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All Souls' Day

November 2 is All Souls' Day.

Two Perspectives

Perspective 1

All Souls Day is a solemn feast of the Catholic Church commemorating all of those who have died and now are in Purgatory. Those faithful Christians who have died and gone before us must atone for their sins. Purgatory cleanses them so that they may enter Heaven free from all effects of sin.

Praying for the dead, especially for those we have known, is a requirement of Christian charity. Our own prayers and sacrifices can be offered up to relieve their suffering. If you are offering the prayer for a particular person, you can substitute "him" or "her" for "them."

Eternal rest grant unto them, O Lord,
And let perpetual light shine upon them.
May the souls of the faith departed,
Through the mercy of God,
Rest in peace, Amen

Source: | Prayers | All Souls Day

Perspective 2

All Souls' Day is marked on 2nd November directly following All Saints' Day, and is an opportunity for Roman Catholics to commemorate the faithful departed. They remember and pray for the souls of people who are in Purgatory - the place (or state) in which those who have died atone for their less grave sins before being granted the vision of God in Heaven (called Beatific vision).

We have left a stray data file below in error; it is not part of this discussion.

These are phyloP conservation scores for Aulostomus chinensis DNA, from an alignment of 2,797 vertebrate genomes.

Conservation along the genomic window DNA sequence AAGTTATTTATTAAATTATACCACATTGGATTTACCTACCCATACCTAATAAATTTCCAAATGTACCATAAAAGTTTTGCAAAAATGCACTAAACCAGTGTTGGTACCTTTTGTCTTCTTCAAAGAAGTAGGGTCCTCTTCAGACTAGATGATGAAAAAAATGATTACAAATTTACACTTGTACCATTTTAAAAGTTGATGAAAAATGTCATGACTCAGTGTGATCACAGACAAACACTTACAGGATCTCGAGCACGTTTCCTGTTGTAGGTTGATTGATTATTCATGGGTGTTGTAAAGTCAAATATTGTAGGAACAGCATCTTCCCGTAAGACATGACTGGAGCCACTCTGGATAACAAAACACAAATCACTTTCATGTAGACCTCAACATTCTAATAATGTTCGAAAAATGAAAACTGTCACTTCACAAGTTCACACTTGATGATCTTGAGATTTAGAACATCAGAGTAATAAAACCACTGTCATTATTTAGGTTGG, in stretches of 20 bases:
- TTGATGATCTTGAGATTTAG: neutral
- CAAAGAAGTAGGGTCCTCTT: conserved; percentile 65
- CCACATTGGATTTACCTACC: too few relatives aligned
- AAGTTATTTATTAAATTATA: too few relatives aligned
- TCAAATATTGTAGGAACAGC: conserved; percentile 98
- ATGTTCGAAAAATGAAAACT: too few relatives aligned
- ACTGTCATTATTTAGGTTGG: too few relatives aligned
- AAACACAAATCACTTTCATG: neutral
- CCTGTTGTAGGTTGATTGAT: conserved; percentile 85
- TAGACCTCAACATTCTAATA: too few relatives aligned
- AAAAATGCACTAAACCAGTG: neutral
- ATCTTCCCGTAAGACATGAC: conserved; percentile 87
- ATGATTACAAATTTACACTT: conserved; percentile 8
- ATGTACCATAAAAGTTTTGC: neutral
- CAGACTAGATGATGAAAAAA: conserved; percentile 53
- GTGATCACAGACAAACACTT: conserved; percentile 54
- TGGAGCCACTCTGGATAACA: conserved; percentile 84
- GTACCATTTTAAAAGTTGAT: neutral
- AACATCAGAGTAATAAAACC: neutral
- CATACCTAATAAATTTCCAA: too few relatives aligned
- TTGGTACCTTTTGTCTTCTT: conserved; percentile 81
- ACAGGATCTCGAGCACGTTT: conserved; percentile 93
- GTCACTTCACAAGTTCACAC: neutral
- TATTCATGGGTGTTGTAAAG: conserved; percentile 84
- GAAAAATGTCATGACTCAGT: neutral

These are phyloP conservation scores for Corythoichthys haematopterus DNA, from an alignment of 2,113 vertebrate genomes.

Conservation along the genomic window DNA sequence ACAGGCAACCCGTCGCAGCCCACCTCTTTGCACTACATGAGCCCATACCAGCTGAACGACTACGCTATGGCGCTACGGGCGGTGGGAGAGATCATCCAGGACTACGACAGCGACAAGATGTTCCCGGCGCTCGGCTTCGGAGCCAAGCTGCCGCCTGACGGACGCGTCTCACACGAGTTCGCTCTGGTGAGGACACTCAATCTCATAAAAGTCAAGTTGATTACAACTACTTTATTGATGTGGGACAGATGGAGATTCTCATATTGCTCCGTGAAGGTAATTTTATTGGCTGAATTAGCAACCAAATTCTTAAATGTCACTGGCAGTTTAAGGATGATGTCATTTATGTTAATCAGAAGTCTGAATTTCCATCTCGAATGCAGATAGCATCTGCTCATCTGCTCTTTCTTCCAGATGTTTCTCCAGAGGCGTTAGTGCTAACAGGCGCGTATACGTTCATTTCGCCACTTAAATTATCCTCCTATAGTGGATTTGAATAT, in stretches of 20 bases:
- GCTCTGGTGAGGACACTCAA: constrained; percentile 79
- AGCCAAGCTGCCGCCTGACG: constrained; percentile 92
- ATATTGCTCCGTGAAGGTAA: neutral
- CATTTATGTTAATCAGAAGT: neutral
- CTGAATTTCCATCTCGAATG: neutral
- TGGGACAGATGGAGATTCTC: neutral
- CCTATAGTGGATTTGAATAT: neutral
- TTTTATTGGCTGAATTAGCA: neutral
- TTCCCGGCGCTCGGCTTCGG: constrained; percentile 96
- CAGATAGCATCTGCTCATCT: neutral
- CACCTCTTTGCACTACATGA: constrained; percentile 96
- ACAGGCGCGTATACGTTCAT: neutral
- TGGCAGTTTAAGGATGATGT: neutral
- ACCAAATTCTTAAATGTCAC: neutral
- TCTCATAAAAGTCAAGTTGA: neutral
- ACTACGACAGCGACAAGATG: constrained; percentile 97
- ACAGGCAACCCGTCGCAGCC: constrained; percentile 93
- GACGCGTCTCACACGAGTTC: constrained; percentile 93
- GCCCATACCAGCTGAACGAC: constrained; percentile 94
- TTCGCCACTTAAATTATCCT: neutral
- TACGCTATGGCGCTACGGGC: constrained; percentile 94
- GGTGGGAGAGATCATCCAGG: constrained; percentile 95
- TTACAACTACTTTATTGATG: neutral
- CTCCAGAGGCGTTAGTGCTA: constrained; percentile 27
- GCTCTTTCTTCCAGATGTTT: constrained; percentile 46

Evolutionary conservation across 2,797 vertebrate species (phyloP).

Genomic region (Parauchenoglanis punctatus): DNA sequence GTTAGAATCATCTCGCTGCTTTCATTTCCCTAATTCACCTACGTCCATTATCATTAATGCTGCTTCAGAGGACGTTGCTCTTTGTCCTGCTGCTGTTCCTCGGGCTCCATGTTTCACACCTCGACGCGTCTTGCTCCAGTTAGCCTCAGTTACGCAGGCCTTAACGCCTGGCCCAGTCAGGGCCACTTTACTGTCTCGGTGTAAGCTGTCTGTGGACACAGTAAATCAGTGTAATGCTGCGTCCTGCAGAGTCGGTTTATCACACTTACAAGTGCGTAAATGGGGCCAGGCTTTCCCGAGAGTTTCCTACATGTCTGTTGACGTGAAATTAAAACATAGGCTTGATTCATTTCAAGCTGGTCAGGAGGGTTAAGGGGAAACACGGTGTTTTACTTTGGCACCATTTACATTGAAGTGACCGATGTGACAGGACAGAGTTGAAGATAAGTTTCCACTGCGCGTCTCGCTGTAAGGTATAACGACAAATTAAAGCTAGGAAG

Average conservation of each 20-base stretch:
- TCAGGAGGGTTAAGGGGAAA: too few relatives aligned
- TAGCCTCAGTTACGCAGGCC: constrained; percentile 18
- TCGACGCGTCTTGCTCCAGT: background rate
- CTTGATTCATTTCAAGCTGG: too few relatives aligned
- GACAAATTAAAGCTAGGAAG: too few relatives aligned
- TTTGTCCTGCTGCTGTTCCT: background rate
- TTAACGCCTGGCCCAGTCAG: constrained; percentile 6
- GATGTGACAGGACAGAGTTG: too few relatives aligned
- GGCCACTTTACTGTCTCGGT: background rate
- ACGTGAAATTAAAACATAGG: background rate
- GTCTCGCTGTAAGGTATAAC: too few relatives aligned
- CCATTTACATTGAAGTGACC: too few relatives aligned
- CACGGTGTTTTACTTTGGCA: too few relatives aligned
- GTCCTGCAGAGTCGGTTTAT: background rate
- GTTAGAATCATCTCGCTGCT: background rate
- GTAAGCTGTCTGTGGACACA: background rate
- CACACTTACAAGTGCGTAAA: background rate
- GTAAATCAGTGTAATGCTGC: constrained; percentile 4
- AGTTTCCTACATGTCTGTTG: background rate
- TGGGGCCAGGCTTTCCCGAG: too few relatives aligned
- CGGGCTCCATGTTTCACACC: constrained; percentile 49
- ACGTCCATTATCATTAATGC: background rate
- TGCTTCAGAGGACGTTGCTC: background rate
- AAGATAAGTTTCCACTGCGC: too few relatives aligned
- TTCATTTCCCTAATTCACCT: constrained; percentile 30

Reasoning behind this stems from the notion that when a soul leaves the body, it is not entirely cleansed from venial (minor) sins. However, through the power of prayer and self-denial, the faithful left on earth may be able to help these souls gain the Beatific Vision they seek, bringing the soul eternal sublime happiness.

A 7/8th century AD prayer The Office of the Dead is read out in churches on All Souls' Day. Other rituals include the offering of Requiem Mass for the dead, visiting family graves and reflecting on lost loved ones. In Mexico, on el dia de los muertos (Day of the Dead), people take picnics to their family graves and leave food out for their dead relatives.

Whilst praying for the dead is an ancient Christian tradition, it was Odilo, Abbot of Cluny (France) who, in 998AD, designated a specific day for remembering and praying for those in the process of purification. This started as a local feast in his monasteries and gradually spread throughout the Catholic Church towards the end of the 10th century AD.

For the souls in purgatory, waiting for eternal happiness and for meeting the Beloved is a source of suffering, because of the punishment due to sin which separates them from God. But there is also the certitude that once the time of purification is over, the souls will go to meet the One it desires. - Letter of Pope John Paul II for Millennium of All Souls' Day

Source: BBC UK

TCDSB Resources for All Saints and All Souls Day